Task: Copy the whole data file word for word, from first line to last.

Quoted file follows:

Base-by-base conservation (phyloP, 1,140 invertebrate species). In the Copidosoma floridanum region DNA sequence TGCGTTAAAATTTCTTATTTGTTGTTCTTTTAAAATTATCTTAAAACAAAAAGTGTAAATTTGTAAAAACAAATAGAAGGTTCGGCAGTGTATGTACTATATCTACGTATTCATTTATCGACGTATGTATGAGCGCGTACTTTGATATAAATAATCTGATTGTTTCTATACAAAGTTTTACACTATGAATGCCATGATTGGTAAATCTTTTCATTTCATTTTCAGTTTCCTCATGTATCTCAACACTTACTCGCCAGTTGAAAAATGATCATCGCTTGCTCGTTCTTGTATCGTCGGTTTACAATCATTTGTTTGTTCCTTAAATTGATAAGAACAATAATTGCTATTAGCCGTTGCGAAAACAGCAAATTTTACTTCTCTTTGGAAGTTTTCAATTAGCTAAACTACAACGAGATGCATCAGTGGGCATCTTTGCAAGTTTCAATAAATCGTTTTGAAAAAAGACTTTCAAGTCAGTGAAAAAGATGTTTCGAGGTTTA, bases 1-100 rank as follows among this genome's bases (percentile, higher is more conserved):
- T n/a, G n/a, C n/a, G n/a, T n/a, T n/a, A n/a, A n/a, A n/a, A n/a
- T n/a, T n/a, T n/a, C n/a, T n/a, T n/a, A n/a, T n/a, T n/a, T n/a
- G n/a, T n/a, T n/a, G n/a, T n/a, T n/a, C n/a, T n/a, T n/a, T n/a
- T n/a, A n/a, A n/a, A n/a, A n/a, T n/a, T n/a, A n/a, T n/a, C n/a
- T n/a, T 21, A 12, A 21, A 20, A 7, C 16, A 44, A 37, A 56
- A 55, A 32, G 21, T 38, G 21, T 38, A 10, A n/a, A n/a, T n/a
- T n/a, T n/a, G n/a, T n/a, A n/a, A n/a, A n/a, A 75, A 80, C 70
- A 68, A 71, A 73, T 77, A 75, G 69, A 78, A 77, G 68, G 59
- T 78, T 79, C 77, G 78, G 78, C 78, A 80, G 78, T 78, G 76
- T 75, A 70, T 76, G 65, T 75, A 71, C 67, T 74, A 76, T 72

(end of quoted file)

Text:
Base-by-base conservation (phyloP, 1,140 invertebrate species). In the Copidosoma floridanum region DNA sequence TGCGTTAAAATTTCTTATTTGTTGTTCTTTTAAAATTATCTTAAAACAAAAAGTGTAAATTTGTAAAAACAAATAGAAGGTTCGGCAGTGTATGTACTATATCTACGTATTCATTTATCGACGTATGTATGAGCGCGTACTTTGATATAAATAATCTGATTGTTTCTATACAAAGTTTTACACTATGAATGCCATGATTGGTAAATCTTTTCATTTCATTTTCAGTTTCCTCATGTATCTCAACACTTACTCGCCAGTTGAAAAATGATCATCGCTTGCTCGTTCTTGTATCGTCGGTTTACAATCATTTGTTTGTTCCTTAAATTGATAAGAACAATAATTGCTATTAGCCGTTGCGAAAACAGCAAATTTTACTTCTCTTTGGAAGTTTTCAATTAGCTAAACTACAACGAGATGCATCAGTGGGCATCTTTGCAAGTTTCAATAAATCGTTTTGAAAAAAGACTTTCAAGTCAGTGAAAAAGATGTTTCGAGGTTTA, bases 1-100 rank as follows among this genome's bases (percentile, higher is more conserved):
- T n/a, G n/a, C n/a, G n/a, T n/a, T n/a, A n/a, A n/a, A n/a, A n/a
- T n/a, T n/a, T n/a, C n/a, T n/a, T n/a, A n/a, T n/a, T n/a, T n/a
- G n/a, T n/a, T n/a, G n/a, T n/a, T n/a, C n/a, T n/a, T n/a, T n/a
- T n/a, A n/a, A n/a, A n/a, A n/a, T n/a, T n/a, A n/a, T n/a, C n/a
- T n/a, T 21, A 12, A 21, A 20, A 7, C 16, A 44, A 37, A 56
- A 55, A 32, G 21, T 38, G 21, T 38, A 10, A n/a, A n/a, T n/a
- T n/a, T n/a, G n/a, T n/a, A n/a, A n/a, A n/a, A 75, A 80, C 70
- A 68, A 71, A 73, T 77, A 75, G 69, A 78, A 77, G 68, G 59
- T 78, T 79, C 77, G 78, G 78, C 78, A 80, G 78, T 78, G 76
- T 75, A 70, T 76, G 65, T 75, A 71, C 67, T 74, A 76, T 72